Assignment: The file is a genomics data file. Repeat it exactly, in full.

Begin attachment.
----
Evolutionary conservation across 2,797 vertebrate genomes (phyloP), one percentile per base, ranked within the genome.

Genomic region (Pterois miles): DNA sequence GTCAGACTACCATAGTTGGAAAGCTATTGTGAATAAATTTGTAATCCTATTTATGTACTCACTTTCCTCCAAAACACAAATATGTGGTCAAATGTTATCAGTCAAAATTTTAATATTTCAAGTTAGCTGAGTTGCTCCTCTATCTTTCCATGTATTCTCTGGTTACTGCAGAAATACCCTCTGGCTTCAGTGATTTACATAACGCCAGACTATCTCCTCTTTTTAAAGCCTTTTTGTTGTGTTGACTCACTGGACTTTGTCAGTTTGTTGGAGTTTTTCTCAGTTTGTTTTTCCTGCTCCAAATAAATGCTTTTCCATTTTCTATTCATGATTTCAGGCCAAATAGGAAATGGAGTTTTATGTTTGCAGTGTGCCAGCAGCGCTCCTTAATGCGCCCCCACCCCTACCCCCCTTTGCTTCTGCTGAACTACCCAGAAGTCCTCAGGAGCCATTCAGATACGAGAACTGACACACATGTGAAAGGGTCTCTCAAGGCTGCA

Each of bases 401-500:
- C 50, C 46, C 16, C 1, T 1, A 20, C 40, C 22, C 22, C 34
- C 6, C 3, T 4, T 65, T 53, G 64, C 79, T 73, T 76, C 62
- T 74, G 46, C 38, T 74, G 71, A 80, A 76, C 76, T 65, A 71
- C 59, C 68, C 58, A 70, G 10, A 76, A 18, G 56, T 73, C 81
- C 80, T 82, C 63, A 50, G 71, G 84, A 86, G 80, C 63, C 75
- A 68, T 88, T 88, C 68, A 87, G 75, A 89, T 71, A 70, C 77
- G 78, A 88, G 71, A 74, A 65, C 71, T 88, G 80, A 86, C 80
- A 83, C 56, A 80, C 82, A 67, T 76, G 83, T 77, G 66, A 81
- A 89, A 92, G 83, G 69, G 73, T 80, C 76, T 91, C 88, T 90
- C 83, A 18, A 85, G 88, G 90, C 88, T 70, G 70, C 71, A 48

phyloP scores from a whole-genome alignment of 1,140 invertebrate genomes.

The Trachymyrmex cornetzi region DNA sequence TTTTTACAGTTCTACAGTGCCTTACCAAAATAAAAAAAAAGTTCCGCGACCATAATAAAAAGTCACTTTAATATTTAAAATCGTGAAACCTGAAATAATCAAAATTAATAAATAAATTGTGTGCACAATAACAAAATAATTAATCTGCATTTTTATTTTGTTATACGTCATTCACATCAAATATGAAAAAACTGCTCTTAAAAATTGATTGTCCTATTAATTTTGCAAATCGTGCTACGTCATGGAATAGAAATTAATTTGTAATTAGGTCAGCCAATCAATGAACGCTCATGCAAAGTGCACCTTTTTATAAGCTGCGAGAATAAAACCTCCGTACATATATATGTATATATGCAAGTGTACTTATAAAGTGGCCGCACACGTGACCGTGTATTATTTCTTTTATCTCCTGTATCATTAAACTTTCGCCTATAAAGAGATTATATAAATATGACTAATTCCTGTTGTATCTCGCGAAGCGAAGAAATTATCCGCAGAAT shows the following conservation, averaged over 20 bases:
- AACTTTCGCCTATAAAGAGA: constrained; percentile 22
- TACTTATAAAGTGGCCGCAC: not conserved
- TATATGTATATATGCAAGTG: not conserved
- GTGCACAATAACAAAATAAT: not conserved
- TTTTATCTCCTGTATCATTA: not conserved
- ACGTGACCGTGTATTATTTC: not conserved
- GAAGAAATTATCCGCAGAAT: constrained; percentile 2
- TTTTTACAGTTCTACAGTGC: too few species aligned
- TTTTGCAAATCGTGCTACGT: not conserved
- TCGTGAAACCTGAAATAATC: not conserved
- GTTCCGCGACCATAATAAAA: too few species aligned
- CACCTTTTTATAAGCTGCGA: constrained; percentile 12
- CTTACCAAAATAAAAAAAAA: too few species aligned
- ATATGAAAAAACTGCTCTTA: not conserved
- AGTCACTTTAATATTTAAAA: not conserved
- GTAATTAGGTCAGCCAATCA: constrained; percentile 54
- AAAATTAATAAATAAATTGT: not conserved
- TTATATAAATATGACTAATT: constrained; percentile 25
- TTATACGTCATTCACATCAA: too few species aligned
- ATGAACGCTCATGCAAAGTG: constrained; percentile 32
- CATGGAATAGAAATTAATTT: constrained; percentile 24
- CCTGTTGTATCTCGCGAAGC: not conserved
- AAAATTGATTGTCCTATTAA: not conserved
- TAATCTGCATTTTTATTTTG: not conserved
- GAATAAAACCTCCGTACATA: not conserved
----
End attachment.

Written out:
Evolutionary conservation across 2,797 vertebrate genomes (phyloP), one percentile per base, ranked within the genome.

Genomic region (Pterois miles): DNA sequence GTCAGACTACCATAGTTGGAAAGCTATTGTGAATAAATTTGTAATCCTATTTATGTACTCACTTTCCTCCAAAACACAAATATGTGGTCAAATGTTATCAGTCAAAATTTTAATATTTCAAGTTAGCTGAGTTGCTCCTCTATCTTTCCATGTATTCTCTGGTTACTGCAGAAATACCCTCTGGCTTCAGTGATTTACATAACGCCAGACTATCTCCTCTTTTTAAAGCCTTTTTGTTGTGTTGACTCACTGGACTTTGTCAGTTTGTTGGAGTTTTTCTCAGTTTGTTTTTCCTGCTCCAAATAAATGCTTTTCCATTTTCTATTCATGATTTCAGGCCAAATAGGAAATGGAGTTTTATGTTTGCAGTGTGCCAGCAGCGCTCCTTAATGCGCCCCCACCCCTACCCCCCTTTGCTTCTGCTGAACTACCCAGAAGTCCTCAGGAGCCATTCAGATACGAGAACTGACACACATGTGAAAGGGTCTCTCAAGGCTGCA

Each of bases 401-500:
- C 50, C 46, C 16, C 1, T 1, A 20, C 40, C 22, C 22, C 34
- C 6, C 3, T 4, T 65, T 53, G 64, C 79, T 73, T 76, C 62
- T 74, G 46, C 38, T 74, G 71, A 80, A 76, C 76, T 65, A 71
- C 59, C 68, C 58, A 70, G 10, A 76, A 18, G 56, T 73, C 81
- C 80, T 82, C 63, A 50, G 71, G 84, A 86, G 80, C 63, C 75
- A 68, T 88, T 88, C 68, A 87, G 75, A 89, T 71, A 70, C 77
- G 78, A 88, G 71, A 74, A 65, C 71, T 88, G 80, A 86, C 80
- A 83, C 56, A 80, C 82, A 67, T 76, G 83, T 77, G 66, A 81
- A 89, A 92, G 83, G 69, G 73, T 80, C 76, T 91, C 88, T 90
- C 83, A 18, A 85, G 88, G 90, C 88, T 70, G 70, C 71, A 48

phyloP scores from a whole-genome alignment of 1,140 invertebrate genomes.

The Trachymyrmex cornetzi region DNA sequence TTTTTACAGTTCTACAGTGCCTTACCAAAATAAAAAAAAAGTTCCGCGACCATAATAAAAAGTCACTTTAATATTTAAAATCGTGAAACCTGAAATAATCAAAATTAATAAATAAATTGTGTGCACAATAACAAAATAATTAATCTGCATTTTTATTTTGTTATACGTCATTCACATCAAATATGAAAAAACTGCTCTTAAAAATTGATTGTCCTATTAATTTTGCAAATCGTGCTACGTCATGGAATAGAAATTAATTTGTAATTAGGTCAGCCAATCAATGAACGCTCATGCAAAGTGCACCTTTTTATAAGCTGCGAGAATAAAACCTCCGTACATATATATGTATATATGCAAGTGTACTTATAAAGTGGCCGCACACGTGACCGTGTATTATTTCTTTTATCTCCTGTATCATTAAACTTTCGCCTATAAAGAGATTATATAAATATGACTAATTCCTGTTGTATCTCGCGAAGCGAAGAAATTATCCGCAGAAT shows the following conservation, averaged over 20 bases:
- AACTTTCGCCTATAAAGAGA: constrained; percentile 22
- TACTTATAAAGTGGCCGCAC: not conserved
- TATATGTATATATGCAAGTG: not conserved
- GTGCACAATAACAAAATAAT: not conserved
- TTTTATCTCCTGTATCATTA: not conserved
- ACGTGACCGTGTATTATTTC: not conserved
- GAAGAAATTATCCGCAGAAT: constrained; percentile 2
- TTTTTACAGTTCTACAGTGC: too few species aligned
- TTTTGCAAATCGTGCTACGT: not conserved
- TCGTGAAACCTGAAATAATC: not conserved
- GTTCCGCGACCATAATAAAA: too few species aligned
- CACCTTTTTATAAGCTGCGA: constrained; percentile 12
- CTTACCAAAATAAAAAAAAA: too few species aligned
- ATATGAAAAAACTGCTCTTA: not conserved
- AGTCACTTTAATATTTAAAA: not conserved
- GTAATTAGGTCAGCCAATCA: constrained; percentile 54
- AAAATTAATAAATAAATTGT: not conserved
- TTATATAAATATGACTAATT: constrained; percentile 25
- TTATACGTCATTCACATCAA: too few species aligned
- ATGAACGCTCATGCAAAGTG: constrained; percentile 32
- CATGGAATAGAAATTAATTT: constrained; percentile 24
- CCTGTTGTATCTCGCGAAGC: not conserved
- AAAATTGATTGTCCTATTAA: not conserved
- TAATCTGCATTTTTATTTTG: not conserved
- GAATAAAACCTCCGTACATA: not conserved